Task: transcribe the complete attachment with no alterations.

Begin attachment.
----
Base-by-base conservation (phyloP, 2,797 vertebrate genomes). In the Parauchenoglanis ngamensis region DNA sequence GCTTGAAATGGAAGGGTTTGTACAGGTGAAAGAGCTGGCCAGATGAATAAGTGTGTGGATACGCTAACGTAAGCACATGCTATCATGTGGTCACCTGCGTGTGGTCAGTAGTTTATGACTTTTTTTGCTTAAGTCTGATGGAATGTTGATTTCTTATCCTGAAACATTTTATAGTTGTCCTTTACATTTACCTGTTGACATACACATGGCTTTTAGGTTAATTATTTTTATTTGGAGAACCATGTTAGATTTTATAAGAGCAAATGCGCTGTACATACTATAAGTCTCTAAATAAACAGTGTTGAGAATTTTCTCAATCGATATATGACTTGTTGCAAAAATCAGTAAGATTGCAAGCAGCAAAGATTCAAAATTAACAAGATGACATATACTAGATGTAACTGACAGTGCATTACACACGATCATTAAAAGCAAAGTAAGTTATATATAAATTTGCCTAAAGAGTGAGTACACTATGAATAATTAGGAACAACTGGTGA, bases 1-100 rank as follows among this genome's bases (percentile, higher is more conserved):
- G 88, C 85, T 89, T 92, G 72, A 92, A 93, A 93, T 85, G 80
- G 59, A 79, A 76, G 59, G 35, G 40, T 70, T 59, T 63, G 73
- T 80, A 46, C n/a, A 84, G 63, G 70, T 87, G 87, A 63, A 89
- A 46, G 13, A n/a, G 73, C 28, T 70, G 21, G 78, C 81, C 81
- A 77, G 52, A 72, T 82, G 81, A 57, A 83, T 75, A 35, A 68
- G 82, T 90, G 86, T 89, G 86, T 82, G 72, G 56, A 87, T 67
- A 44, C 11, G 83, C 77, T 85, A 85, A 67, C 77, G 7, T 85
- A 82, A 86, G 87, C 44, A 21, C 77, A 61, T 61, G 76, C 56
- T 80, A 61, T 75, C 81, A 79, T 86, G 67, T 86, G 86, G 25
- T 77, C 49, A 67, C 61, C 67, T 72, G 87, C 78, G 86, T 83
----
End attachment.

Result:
Base-by-base conservation (phyloP, 2,797 vertebrate genomes). In the Parauchenoglanis ngamensis region DNA sequence GCTTGAAATGGAAGGGTTTGTACAGGTGAAAGAGCTGGCCAGATGAATAAGTGTGTGGATACGCTAACGTAAGCACATGCTATCATGTGGTCACCTGCGTGTGGTCAGTAGTTTATGACTTTTTTTGCTTAAGTCTGATGGAATGTTGATTTCTTATCCTGAAACATTTTATAGTTGTCCTTTACATTTACCTGTTGACATACACATGGCTTTTAGGTTAATTATTTTTATTTGGAGAACCATGTTAGATTTTATAAGAGCAAATGCGCTGTACATACTATAAGTCTCTAAATAAACAGTGTTGAGAATTTTCTCAATCGATATATGACTTGTTGCAAAAATCAGTAAGATTGCAAGCAGCAAAGATTCAAAATTAACAAGATGACATATACTAGATGTAACTGACAGTGCATTACACACGATCATTAAAAGCAAAGTAAGTTATATATAAATTTGCCTAAAGAGTGAGTACACTATGAATAATTAGGAACAACTGGTGA, bases 1-100 rank as follows among this genome's bases (percentile, higher is more conserved):
- G 88, C 85, T 89, T 92, G 72, A 92, A 93, A 93, T 85, G 80
- G 59, A 79, A 76, G 59, G 35, G 40, T 70, T 59, T 63, G 73
- T 80, A 46, C n/a, A 84, G 63, G 70, T 87, G 87, A 63, A 89
- A 46, G 13, A n/a, G 73, C 28, T 70, G 21, G 78, C 81, C 81
- A 77, G 52, A 72, T 82, G 81, A 57, A 83, T 75, A 35, A 68
- G 82, T 90, G 86, T 89, G 86, T 82, G 72, G 56, A 87, T 67
- A 44, C 11, G 83, C 77, T 85, A 85, A 67, C 77, G 7, T 85
- A 82, A 86, G 87, C 44, A 21, C 77, A 61, T 61, G 76, C 56
- T 80, A 61, T 75, C 81, A 79, T 86, G 67, T 86, G 86, G 25
- T 77, C 49, A 67, C 61, C 67, T 72, G 87, C 78, G 86, T 83